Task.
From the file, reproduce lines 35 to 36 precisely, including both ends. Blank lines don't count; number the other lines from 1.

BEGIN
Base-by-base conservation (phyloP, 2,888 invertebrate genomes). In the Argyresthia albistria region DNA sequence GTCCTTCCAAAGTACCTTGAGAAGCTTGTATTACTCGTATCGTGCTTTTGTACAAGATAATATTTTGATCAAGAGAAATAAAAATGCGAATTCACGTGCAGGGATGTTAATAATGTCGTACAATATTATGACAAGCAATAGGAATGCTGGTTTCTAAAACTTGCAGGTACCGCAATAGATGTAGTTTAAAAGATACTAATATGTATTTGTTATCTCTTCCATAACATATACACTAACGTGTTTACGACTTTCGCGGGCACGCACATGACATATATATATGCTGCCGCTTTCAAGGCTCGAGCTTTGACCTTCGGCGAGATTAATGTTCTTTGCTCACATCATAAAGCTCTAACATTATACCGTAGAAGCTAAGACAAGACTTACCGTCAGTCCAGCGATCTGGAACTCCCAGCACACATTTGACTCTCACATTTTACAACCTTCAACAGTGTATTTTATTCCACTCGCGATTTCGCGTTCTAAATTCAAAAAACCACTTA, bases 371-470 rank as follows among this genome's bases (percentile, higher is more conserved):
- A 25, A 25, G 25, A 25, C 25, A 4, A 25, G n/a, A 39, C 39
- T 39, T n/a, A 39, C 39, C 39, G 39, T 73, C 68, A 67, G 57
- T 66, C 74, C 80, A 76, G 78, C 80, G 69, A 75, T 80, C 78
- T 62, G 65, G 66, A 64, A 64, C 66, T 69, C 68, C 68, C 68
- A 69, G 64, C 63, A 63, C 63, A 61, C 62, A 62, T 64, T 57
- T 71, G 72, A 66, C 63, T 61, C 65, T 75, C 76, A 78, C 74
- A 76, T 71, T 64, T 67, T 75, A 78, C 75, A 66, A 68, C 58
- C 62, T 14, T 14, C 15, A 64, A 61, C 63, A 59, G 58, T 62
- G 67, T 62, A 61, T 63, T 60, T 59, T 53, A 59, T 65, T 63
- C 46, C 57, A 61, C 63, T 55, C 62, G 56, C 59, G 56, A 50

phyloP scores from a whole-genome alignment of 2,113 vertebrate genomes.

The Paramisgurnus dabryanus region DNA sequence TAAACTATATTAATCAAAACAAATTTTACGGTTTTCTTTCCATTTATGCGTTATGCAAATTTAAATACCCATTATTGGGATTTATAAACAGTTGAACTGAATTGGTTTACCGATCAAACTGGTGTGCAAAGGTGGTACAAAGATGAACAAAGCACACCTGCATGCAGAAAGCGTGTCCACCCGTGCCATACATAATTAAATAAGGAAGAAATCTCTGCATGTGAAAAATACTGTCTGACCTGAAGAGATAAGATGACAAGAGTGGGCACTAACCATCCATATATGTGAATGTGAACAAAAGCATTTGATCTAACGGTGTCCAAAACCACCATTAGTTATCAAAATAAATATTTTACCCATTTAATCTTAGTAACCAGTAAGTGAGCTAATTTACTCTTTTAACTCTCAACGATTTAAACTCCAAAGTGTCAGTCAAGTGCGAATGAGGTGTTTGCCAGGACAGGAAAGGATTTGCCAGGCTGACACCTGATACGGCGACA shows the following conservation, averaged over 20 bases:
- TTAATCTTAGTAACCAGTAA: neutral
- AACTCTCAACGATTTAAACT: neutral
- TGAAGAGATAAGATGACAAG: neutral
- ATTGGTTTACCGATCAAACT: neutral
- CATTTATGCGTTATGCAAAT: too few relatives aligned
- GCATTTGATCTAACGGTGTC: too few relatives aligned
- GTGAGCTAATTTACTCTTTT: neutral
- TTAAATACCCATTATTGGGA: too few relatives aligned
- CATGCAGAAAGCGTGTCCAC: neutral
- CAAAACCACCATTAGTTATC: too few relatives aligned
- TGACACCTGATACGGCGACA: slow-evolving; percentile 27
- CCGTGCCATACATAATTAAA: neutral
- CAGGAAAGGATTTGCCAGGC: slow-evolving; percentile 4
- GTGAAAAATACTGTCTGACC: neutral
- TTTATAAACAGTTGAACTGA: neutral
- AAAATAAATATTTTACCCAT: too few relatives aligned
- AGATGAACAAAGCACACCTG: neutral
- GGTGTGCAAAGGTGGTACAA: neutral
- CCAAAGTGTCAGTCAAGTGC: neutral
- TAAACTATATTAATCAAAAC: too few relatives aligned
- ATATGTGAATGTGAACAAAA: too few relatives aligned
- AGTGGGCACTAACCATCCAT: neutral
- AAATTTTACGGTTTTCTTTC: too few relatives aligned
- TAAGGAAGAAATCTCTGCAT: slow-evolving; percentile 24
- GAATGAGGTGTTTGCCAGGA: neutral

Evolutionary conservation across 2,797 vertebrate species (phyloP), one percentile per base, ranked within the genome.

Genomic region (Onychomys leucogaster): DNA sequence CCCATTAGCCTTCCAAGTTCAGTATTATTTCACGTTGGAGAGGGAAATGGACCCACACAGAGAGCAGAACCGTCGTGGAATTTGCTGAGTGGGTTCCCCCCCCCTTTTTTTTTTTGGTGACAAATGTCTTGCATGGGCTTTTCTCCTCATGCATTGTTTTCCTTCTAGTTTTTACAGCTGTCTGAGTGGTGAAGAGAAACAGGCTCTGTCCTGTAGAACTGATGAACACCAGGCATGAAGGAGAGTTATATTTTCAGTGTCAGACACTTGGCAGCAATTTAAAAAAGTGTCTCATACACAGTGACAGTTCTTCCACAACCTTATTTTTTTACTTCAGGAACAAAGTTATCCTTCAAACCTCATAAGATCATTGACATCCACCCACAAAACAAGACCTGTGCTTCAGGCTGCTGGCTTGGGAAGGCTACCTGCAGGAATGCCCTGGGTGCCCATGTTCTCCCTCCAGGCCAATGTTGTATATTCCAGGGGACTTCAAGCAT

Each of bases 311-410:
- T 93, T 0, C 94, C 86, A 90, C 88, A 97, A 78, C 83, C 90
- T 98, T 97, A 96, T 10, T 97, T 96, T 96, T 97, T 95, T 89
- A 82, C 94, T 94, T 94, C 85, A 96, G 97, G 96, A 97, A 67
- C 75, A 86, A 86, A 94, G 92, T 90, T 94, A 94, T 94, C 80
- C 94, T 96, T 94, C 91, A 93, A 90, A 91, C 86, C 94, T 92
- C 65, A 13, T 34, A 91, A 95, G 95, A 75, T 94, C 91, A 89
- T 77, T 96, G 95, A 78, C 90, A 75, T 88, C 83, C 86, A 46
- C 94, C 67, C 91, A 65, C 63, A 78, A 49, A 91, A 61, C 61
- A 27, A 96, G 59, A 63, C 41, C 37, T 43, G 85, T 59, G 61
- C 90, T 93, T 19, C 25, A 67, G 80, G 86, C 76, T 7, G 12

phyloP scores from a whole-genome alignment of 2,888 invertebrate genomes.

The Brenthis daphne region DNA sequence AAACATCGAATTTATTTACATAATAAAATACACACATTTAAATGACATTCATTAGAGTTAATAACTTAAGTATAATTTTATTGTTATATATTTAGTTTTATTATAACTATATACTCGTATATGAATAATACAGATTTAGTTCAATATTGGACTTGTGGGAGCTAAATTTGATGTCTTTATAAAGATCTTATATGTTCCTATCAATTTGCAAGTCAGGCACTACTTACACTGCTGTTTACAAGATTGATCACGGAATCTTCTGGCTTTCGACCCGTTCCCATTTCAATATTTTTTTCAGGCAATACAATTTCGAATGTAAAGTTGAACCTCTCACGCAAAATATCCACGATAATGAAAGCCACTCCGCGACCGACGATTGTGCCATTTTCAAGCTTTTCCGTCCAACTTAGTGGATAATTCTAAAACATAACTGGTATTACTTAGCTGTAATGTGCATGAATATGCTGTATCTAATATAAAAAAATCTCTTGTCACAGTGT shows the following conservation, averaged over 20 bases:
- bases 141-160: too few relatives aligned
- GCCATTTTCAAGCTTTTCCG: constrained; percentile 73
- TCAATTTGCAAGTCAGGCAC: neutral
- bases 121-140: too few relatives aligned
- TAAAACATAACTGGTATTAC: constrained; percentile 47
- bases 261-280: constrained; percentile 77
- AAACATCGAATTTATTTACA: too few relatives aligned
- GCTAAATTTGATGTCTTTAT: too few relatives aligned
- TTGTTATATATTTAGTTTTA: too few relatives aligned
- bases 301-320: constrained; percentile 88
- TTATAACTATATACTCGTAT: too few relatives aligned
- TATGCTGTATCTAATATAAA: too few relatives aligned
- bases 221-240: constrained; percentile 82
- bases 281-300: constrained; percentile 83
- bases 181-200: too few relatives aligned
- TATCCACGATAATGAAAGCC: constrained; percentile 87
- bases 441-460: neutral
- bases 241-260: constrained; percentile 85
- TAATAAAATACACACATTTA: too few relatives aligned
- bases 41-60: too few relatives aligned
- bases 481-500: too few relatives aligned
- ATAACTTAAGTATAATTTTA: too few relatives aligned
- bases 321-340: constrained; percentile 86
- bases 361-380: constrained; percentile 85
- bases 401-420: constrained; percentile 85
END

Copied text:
- AGTGGGCACTAACCATCCAT: neutral
- AAATTTTACGGTTTTCTTTC: too few relatives aligned